TBA leading the way on industry Brexit planning

European colleagues working closely with us to uphold Tripartite Agreement

In this magazine, Deputy Chairman Paul Greeves sets out the work the TBA has been doing on Brexit and how we are tackling the various issues that are likely to emerge. It follows presentations from Paul and TBA tax expert Peter Mendham at our June 15 seminar.

Ease of movement of horses, particularly to and from Ireland and France, is important to the breeding industry, which is why the TBA has taken the lead in researching the facts and why I am delighted to be now chairing the industry’s Thoroughbred Brexit Steering Group.

The best and only way to tackle the many potential problems already identified, and those that will doubtless be raised during the process, is to work together with the BHA, Weatherbys and horse transporters to ensure that the message we take to Defra and Brussels is clear, well researched and factual.

All three countries have the same aim in maintaining, as far as possible, the status quo for the movement of thoroughbreds

One significant advantage is that we already work closely with the Irish Thoroughbred Breeders’ Association and the European Federation of Thoroughbred Breeders’ Associations, which means we can be sure of taking the same message and solutions to Brussels. All three countries have the same aim in maintaining, as far as possible, the status quo for the movement of thoroughbreds that also remains tax and tariff free.

We live in uncertain times but everyone involved with this important topic will enhance contacts in the UK and Brussels, so that people responsible for making the decisions understand the issues and are as well informed and briefed as possible.

Turning closer to home, an opportunity to review all central expenditure in racing has been created as the sport moves into the brave new world of the reformed levy mechanism, which captures all betting on UK horseracing, and the Racing Authority, which will administer the funds that this revised scheme generates.

Over recent years racecourse funding has changed, notably in the substantial growth of media rights, and those under the Racecourse Media Group (RMG) umbrella will receive another major uplift in April 2018. Arena Racing Company (ARC) and its associated courses are still negotiating with some of the major bookmakers, but whatever arrangements they make are likely to reflect those of the RMG courses.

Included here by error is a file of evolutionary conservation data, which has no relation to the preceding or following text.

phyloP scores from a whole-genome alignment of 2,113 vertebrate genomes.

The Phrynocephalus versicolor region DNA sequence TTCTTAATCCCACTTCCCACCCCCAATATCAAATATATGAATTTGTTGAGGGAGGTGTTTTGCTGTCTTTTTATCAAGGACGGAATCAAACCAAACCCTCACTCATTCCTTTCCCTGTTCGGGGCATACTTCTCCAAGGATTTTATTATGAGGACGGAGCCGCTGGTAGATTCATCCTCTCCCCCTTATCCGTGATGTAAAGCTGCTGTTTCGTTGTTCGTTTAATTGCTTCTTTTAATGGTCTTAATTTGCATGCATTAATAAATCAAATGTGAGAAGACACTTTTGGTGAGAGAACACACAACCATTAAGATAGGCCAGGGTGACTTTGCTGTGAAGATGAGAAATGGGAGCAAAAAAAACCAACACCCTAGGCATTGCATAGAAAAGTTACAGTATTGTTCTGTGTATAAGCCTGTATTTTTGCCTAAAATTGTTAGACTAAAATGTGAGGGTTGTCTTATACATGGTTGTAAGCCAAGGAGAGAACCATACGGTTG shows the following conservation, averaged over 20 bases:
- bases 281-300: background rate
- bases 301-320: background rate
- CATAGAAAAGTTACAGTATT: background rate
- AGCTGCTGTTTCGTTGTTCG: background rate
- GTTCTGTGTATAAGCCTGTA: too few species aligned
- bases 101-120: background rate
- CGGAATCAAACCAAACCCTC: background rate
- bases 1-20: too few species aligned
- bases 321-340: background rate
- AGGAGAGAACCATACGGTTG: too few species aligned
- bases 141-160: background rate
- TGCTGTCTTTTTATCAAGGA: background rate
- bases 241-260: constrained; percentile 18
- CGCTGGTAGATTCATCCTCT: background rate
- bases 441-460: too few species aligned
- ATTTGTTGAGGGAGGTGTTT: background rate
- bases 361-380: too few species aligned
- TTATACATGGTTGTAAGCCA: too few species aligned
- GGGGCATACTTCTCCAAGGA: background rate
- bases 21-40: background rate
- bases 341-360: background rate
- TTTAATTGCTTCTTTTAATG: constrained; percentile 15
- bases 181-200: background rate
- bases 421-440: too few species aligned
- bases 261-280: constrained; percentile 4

Assuming this is to be the case, it is no secret that payments to racecourses will reflect much more closely the requirements of the betting industry to produce adequate and if possible larger field sizes, and will apply a heavy penalty for small fields that do not generate turnover. Of course, this generally aligns with the aims of racing to achieve a higher levy generation, which relies in the most part on exactly the same metrics.

While racecourses have always appreciated and aimed at good average field sizes, to stimulate higher betting turnover and therefore higher levy yields, they will now be even more strongly incentivised to achieve the same result. Previous deductions to racecourses for small fields were annoying, but they could be factored into budgets. The new system, which rewards upwards and penalises downwards on field sizes, will bring racecourse management thinking into strong focus about the types of races they run and any historic underperformance in field sizes.

Horsemen, which includes breeders, should see this as a real opportunity. As racecourses increasingly compete with each other to attract runners, owner-breeders in particular should support those that make an extra effort, through whatever means, to attract us.

A significant number of racehorses, particularly females, are owned or part-owned by their breeders, and a separate prize or some form of recognition in suitable races may tip the balance in favour of targeting a particular race. Three or four extra runners in a race can bring a substantial reward to the racecourse involved, and it will be interesting to see how those with the most progressive managements try to encourage our participation.

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